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How are you doing spiritually?

The following questionnaire is designed as a self-assessment test of your spiritual health. Complete the questionnaire truthfully and it will act as a good gauge of how your spiritual life is progressing.

1. Are you happy with what you are becoming?
Have you ever come across a bitter old man? Well, he did not become like that overnight. What type of person are you becoming? Are you holding onto all the hurt and nastiness you meet along your journey in life or do you keep your heart pure? The choices we make determine the person we become. God has given you the grace to do the right thing. Are you doing it?

2. A religious person attends church regularly but never allows the teachings of the church to affect his or her life?

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Meditation for today...

The fourth word Jesus spoke from the cross was the worst. It revealed how utterly alone Jesus was in his death struggle with Satan.

This battle was fought not with swords or spears, light sabers or lightning bolts, energy blasts or physical strength. The battleground was in the mind of Christ himself, where he fought Satan’s temptations alone and physically exhausted. He had been abandoned by his disciples (save one), condemned by the religious leaders of his own people, and condemned by the Roman government that was supposed to dispense justice.

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Wonderful Trust

"Do not let your hearts be troubled.  Trust in God, trust also in Me." ~ John 14:1

     Prayer does not stand alone.  It lives in the fellowship with other Christian duties. 

Prayer is firmly joined to faith.  Faith gives it color and tone, and secures its results.

      Trust is faith accomplished.  Trust is a conscious act, a fact of which we are aware. 

 it is the feeling of the soul...the spiritual sight, hearing and taste.

      All these have to do with trust.  How bright, distinct, conscious, powerful, 

and scriptural such a trust is!

      Dear God, I put my trust in You all day long.  Amen.

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Each year, Ash Wednesday marks the beginning of Lent and is always 40 days before Easter Sunday. Lent is a 40-day season (not counting Sundays) marked by repentance, fasting, reflection, and ultimately celebration. The 40-day period represents Christ’s time of temptation in the wilderness, where he fasted and where Satan tempted him. Lent asks believers to set aside a time each year for similar fasting, marking an intentional season of focus on Christ’s life, ministry, sacrifice, and resurrection.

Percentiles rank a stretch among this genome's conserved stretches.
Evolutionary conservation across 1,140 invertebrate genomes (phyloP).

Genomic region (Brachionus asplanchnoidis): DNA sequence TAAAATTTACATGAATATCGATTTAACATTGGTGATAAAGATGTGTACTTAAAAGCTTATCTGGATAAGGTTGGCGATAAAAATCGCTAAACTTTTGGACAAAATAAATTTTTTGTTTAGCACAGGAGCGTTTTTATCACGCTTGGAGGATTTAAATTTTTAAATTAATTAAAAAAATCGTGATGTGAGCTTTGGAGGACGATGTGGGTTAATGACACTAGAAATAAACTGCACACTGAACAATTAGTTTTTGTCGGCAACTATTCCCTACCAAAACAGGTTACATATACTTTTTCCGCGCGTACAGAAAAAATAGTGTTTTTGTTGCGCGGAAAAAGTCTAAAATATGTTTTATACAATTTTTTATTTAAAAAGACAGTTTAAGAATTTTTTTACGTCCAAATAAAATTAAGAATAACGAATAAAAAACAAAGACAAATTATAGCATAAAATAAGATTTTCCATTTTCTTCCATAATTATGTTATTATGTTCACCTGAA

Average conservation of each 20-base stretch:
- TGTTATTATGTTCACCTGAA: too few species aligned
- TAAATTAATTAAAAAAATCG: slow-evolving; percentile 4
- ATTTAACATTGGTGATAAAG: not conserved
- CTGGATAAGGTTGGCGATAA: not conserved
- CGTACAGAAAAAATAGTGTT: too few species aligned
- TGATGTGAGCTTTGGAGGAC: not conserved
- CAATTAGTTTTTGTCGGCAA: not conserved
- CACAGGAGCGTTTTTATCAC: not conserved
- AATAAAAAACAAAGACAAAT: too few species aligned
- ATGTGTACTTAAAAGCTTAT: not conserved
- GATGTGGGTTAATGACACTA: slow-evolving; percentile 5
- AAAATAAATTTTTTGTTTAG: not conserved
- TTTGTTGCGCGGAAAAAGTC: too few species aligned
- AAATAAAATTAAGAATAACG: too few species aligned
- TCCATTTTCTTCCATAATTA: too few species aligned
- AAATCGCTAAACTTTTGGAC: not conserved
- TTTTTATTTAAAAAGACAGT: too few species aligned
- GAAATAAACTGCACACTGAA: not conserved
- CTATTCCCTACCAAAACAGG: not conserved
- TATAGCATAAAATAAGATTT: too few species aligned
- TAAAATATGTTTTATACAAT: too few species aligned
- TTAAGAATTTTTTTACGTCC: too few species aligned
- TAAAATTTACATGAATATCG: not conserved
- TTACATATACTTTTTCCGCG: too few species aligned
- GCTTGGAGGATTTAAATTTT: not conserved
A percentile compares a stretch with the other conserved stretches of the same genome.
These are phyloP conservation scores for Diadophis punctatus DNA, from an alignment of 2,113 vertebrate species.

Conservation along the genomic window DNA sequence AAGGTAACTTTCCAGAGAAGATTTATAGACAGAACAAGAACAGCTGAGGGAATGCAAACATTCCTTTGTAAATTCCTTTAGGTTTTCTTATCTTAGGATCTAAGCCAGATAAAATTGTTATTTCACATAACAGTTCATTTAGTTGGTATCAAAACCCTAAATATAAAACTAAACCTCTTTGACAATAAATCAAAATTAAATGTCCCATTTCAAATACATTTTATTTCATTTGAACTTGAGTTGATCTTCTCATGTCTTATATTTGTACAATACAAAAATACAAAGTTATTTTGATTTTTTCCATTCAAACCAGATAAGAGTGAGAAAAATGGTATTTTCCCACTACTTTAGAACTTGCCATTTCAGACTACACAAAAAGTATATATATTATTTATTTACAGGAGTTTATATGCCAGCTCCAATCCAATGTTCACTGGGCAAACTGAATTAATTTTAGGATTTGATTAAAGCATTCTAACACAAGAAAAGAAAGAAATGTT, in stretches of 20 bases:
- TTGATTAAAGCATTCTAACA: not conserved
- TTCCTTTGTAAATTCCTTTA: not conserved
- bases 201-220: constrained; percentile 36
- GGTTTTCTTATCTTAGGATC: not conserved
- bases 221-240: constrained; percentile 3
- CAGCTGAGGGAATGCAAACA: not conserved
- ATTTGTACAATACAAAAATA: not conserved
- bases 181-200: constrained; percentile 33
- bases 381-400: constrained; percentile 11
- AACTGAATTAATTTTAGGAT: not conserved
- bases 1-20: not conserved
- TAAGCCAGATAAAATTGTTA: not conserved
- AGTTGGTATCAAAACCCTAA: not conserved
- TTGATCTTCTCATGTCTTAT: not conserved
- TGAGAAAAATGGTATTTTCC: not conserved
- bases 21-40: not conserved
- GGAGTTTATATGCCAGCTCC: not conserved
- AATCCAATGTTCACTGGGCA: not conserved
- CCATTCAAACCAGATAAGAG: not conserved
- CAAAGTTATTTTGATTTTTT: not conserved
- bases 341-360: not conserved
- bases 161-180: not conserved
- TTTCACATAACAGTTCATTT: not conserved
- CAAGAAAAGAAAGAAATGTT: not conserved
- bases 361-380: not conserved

Have you ever noticed how once a year, usually in February or March, there are a lot of people walking around with an ash cross on their foreheads? You probably knew it had something to do with Lent, but you weren’t sure why the ash cross was significant.

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Why Do We Find It So Hard to Forgive?

One reason we resist forgiving is that we don't really understand what forgiveness is or how it works. We think we do, but we don't.

Most of us assume that if we forgive our offenders, they are let off the hook — scot-free — and get to go about their merry ways while we unfairly suffer from their actions. We also may think that we have to be friendly with them again, or go back to the old relationship. While God commands us to forgive others, he never told us to keep trusting those who violated our trust or even to like being around those who hurt us.

The first step to understanding forgiveness is learning what it is and isn't. The next step is giving yourself permission to forgive and forget, letting go of the bitterness while remembering very clearly your rights to healthy boundaries.

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What does Shrove mean?

What does Shrove mean?

'Shriving' is a ritual that Christians used to go through in the past where they confess their sins and receives absolution for them.

The absolution frees the person from the guilt and pain that their sins have been causing them.

According to This Is Church, "in the Catholic or Orthodox context, the absolution is pronounced by a priest.

"This tradition is very old. Over 1000 years ago a monk wrote in the Anglo-Saxon Ecclesiastical Institutes: 'In the week immediately before Lent everyone shall go to his confessor and confess his deeds and the confessor shall so shrive him.'"